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<< Checking XML QuickTest Professional | Creating XML Checkpoints >>
<< Checking XML QuickTest Professional | Creating XML Checkpoints >>

About Checking XML

Checking XML
By adding XML checkpoints to your test scripts, you can check the contents of XML data files
individually or as part of your Web application.
This chapter describes
Creating XML Checkpoints
Modifying XML Checkpoints
Analyzing XML Checkpoints Results
Using XML Scripting Methods to Enhance Your Test
About Checking XML
XML (Extensible Markup Language) is a document markup language. It is not a programming language
but simply a meta-markup language for text documents. It is an endorsed standard by the W3C and
evolved from SGML as a "lite" version.
XML files contain text with simple readable tags added that describe the data within the document. It is
intended to make complex data structures portable between different computer environments/operating
systems and programming languages. XML can make the actual data file readable instead of having to
have human-readable documents to explain the data files (word processing type documents). The
simplistic language makes it easier to share data due to the quantity of XML parsers available, and XML
acts as the middle layer for many environments. It supports mixed environments, can be used as part of a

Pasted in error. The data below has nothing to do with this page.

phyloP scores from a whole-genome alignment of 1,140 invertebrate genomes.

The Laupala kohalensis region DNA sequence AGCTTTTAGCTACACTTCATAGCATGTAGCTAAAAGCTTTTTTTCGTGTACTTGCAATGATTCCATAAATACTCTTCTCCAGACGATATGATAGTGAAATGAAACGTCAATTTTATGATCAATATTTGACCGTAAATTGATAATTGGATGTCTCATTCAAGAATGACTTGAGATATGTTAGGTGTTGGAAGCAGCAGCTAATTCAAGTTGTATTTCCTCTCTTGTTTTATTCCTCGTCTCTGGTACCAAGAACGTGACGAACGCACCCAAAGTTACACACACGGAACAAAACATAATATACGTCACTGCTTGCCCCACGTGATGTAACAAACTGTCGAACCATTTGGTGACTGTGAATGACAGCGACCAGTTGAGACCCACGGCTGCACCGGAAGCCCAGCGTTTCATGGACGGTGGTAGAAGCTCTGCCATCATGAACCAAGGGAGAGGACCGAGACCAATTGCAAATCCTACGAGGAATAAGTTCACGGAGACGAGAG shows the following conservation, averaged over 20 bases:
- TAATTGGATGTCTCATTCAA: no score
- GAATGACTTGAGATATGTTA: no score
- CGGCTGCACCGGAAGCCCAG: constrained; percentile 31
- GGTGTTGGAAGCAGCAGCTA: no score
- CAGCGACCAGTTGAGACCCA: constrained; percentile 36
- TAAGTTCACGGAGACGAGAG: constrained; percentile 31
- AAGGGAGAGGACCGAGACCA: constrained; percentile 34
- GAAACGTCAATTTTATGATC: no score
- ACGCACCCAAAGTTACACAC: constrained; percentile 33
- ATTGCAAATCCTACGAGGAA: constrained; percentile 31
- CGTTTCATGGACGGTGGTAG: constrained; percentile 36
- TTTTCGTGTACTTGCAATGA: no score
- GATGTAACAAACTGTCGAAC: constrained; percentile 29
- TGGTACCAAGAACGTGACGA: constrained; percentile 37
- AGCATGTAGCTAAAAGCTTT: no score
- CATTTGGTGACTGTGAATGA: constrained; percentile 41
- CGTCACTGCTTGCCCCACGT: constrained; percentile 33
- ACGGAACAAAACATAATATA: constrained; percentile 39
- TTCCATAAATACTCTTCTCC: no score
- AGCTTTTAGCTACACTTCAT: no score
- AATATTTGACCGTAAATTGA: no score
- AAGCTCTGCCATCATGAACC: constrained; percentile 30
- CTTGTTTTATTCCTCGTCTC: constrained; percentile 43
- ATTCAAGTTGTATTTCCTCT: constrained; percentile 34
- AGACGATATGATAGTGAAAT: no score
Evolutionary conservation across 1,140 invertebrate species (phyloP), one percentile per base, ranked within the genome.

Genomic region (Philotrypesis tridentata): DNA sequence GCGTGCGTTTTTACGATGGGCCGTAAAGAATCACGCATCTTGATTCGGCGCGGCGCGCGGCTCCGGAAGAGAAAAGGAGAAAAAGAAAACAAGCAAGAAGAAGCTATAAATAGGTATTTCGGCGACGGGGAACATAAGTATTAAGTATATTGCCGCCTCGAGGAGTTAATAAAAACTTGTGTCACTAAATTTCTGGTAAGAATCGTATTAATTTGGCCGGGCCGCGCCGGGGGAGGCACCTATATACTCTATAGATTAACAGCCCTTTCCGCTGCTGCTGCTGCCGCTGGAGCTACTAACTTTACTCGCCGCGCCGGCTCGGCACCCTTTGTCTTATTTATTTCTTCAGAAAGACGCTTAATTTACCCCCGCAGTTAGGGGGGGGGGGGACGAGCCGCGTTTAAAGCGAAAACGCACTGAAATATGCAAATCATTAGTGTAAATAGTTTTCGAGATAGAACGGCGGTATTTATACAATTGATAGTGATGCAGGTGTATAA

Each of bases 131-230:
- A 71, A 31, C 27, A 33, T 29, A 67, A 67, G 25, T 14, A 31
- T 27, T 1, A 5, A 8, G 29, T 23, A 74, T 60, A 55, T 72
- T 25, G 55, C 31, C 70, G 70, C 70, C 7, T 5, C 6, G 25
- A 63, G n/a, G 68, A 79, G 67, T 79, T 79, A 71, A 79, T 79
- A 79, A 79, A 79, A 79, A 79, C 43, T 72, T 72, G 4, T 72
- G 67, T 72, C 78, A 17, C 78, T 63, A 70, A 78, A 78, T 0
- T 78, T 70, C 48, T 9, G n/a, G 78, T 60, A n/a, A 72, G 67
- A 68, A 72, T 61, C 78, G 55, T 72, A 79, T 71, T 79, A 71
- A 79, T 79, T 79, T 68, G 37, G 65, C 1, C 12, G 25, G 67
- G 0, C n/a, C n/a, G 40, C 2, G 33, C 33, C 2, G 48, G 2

protocol for communication or object serialization, data storage, data retrieval and has the ability to define
formats in order to share the data between various applications by sharing DTD's (Document Type
Definitions) and using XSLT (XSL Transformations the ability to convert one XML document into
another).
The XML tags describe the data content, but not the presentation. Applications that need to display an
XML document or file will use either Cascading Stylesheets (CSS) or XSL Formatting Objects (XSL-
FO).
QuickTest currently focuses on the verification of the data content of XML files. XML is not a database
but more of a middle layer to pass data between systems, environments or applications. XML files
typically work in a couple of ways:
One is that data from one system is stored in an XML format to be simply passed to another system
that understands its format and can read/parse it.
A client can send an XML file to a server using a network protocol, then software on the server side
will receive the XML data, parse it and insert it into the database using SQL queries. And vis versa
can occur data can be retrieved from a database based on an SQL query and formatted into XML to
be passed to the client.
Some applications may find it useful to store frequently requested static data in an XML file in order
to eliminate the interfacing with another external application to reduce the network and database time
delays. In this situation the application would be accessing the data from an existing XML data file
directly.